THE BLOG
08/09/2012 04:37 pm ET Updated Oct 09, 2012

In Defense of Face Time

Each semester on my syllabus I let students know that some questions or concerns can't be resolved via email. For example, a student stumped on a paper topic might benefit from a five-minute brainstorming session with me far more than exchanging five emails (which would actually take longer to type and read). And yet I have noticed that my office visiting hours, and those of my colleagues, go mostly unfilled except for right before or after a major assignment.

I get this: it takes time to go to another building, find an office and talk to someone during the limited time when they are available. We save so much time doing things electronically.

Although electronic conveniences help us avoid face time (except for the Apple version, of course), there are several benefits to in-person communication that sociologist Erving Goffman can help us understand. In his essay, titled "On Face-Work: An Analysis of Ritual Elements in Social Interaction," Goffman says, "a person tends to experience an immediate emotional response to a face ... he cathects his face; his 'feelings' become attached to it." In other words, how we feel about any given situation -- and about ourselves -- is directly related to reading others' reactions to us.

Think about how this task can be difficult when we can't see someone's face or hear the intonations in someone's voice. That's why the tone and underlying meanings of emails and texts can easily be misinterpreted and even upset recipients.

Goffman's essay focuses on how important it is for us that other people's perceptions of who we are remain consistent with our own self-perceptions. No doubt you have heard the expression "saving face," which means that we work to maintain a sense of who we are in our interactions with others.

Perhaps that's why some face-to-face interactions can be more productive: The other person has more at stake in our thinking highly of them so they can continue to think highly of themselves. Who wants to disappoint someone directly to their face?

I suspect that's why many students might not visit their professors during office hours: They don't want to risk the emotional reaction of not living up to their sense of self if a professor's face or body language expresses disappointment. This is often the case when students are failing a course or have missed a deadline; although a face-to-face interaction is in their best interest, since many professors will respond to the emotional investment that a visit suggests, the risk of rejection or condemnation keeps away those who need the interaction most.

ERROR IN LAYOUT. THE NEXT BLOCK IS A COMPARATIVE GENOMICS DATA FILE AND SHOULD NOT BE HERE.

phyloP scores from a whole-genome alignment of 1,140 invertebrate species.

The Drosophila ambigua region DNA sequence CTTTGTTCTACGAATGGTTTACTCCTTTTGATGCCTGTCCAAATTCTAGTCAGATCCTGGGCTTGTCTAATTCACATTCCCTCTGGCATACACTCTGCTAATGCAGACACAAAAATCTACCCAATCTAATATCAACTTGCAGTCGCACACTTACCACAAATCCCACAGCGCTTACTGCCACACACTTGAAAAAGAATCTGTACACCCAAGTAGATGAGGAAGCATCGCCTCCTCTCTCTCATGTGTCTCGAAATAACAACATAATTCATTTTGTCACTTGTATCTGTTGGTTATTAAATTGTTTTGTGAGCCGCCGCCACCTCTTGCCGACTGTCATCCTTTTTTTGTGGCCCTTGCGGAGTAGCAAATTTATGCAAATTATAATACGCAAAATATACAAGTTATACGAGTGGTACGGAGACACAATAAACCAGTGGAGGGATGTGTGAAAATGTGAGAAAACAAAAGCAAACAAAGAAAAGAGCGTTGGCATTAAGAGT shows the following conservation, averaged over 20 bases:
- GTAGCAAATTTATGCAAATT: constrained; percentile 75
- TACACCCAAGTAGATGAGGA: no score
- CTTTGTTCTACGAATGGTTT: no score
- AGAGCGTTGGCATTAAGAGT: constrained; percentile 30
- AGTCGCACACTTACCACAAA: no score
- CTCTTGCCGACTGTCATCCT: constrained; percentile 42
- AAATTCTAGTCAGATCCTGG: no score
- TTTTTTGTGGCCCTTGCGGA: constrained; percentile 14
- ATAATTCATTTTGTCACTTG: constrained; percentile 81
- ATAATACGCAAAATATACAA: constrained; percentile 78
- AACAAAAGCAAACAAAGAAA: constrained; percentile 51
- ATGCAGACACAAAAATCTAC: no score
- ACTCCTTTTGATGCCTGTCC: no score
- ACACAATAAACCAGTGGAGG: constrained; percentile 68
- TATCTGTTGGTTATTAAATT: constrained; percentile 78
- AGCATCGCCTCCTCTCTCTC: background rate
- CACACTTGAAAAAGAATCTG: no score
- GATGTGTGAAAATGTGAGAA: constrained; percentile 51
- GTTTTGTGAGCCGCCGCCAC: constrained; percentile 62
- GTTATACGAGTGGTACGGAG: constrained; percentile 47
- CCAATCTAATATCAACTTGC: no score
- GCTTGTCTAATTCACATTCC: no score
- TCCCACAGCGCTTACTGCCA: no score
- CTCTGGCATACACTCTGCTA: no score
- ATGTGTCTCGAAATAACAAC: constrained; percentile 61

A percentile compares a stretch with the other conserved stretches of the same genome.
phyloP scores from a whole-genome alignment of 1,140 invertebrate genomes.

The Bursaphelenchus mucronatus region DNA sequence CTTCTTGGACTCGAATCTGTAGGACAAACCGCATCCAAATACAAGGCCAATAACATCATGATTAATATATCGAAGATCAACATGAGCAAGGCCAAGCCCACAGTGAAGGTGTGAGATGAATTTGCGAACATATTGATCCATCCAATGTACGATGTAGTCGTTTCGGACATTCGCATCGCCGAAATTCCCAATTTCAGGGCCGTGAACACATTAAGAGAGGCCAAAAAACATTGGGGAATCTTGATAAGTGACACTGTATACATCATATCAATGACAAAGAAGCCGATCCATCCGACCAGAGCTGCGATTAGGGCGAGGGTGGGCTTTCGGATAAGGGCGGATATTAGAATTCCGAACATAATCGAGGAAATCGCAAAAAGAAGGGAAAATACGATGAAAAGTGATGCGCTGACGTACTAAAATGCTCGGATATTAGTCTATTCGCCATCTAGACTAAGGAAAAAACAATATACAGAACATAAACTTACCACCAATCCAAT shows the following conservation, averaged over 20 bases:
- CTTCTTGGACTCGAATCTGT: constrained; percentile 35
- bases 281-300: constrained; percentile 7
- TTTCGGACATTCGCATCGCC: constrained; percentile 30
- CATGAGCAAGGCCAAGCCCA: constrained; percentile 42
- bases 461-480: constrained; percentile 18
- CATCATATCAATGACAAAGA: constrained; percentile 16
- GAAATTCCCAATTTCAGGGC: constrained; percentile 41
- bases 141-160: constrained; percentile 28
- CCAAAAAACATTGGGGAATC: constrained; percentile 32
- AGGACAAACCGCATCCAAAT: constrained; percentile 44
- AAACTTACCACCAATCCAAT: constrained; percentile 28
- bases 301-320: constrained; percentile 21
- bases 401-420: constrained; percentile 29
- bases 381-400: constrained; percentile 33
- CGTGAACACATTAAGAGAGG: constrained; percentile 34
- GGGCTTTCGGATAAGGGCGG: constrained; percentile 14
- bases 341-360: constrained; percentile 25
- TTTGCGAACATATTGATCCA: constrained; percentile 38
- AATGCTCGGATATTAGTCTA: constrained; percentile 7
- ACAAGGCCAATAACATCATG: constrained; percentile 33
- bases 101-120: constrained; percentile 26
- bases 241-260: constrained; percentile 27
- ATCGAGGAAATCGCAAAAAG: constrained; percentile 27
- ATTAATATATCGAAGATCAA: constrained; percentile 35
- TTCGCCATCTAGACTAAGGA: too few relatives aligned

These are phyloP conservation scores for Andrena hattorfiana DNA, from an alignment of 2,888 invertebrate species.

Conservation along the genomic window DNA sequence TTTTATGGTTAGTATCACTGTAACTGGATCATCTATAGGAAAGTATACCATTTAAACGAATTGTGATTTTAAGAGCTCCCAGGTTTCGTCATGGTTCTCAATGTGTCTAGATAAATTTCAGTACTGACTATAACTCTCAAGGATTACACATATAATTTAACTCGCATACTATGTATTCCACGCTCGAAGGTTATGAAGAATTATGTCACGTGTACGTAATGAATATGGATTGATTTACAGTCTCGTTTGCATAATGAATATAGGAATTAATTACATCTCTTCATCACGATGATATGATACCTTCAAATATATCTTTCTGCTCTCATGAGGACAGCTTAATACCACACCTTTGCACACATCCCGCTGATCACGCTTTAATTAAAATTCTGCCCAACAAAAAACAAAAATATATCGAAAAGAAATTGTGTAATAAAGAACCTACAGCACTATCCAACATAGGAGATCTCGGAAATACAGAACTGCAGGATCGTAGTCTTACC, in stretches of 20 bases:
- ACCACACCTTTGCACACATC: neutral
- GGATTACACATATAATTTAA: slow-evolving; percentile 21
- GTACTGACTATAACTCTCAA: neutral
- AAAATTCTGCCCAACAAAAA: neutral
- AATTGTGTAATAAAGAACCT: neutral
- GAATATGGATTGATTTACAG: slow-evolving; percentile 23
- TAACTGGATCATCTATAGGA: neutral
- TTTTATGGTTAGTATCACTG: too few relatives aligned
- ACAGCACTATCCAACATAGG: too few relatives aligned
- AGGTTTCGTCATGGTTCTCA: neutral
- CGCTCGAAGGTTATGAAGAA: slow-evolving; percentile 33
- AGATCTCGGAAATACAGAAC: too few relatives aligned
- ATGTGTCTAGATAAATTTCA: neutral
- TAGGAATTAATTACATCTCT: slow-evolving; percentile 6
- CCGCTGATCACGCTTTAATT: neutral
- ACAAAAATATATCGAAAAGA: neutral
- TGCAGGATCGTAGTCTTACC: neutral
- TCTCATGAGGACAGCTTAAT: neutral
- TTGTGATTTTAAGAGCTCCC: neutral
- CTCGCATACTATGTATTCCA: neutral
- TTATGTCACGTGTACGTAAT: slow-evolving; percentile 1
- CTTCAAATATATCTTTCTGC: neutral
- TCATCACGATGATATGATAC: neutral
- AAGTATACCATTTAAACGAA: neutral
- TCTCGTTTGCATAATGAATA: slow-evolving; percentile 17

Certainly not every face-to-face interaction is positive or productive. We've all experienced bad customer service in person, perhaps causing us even more outrage because we feel more personally disrespected when it happens in person. And of course some meetings between students and instructors do not go well either.

Goffman argues that we learn how to interact with others through everyday rituals, and that these rituals are important to us because they give us valuable reinforcement of our own identities. When you take away the in-person interaction of an office visit some information is invariably lost. Think about friends and family whose emails are terse and may be read as aloof, although in person they are anything but cold. Or online profiles that highlight an aspect of someone's personality that doesn't seem to reflect who they are overall. People are not necessarily intentionally misleading us with these kinds of communication, but by removing the face-to-face interactions we miss out on valuable data about who they are and how they are responding to us.

Professors can seem intimidating sometimes; part of the performance of being a professor involves proving to others -- and to ourselves -- that we really do know more than our students, which can make professors seem aloof. Despite this impression, face time is a really important part of the education process. And it's good practice for the future, learning to interact with people in positions of authority. Oh, and it might help get that letter of recommendation someday, too...

Karen Sternheimer is an associate professor of sociology, USC Dornsife College of Letters Arts & Sciences. Her most recent book is "Celebrity Culture and the American Dream: Stardom and Social Mobility."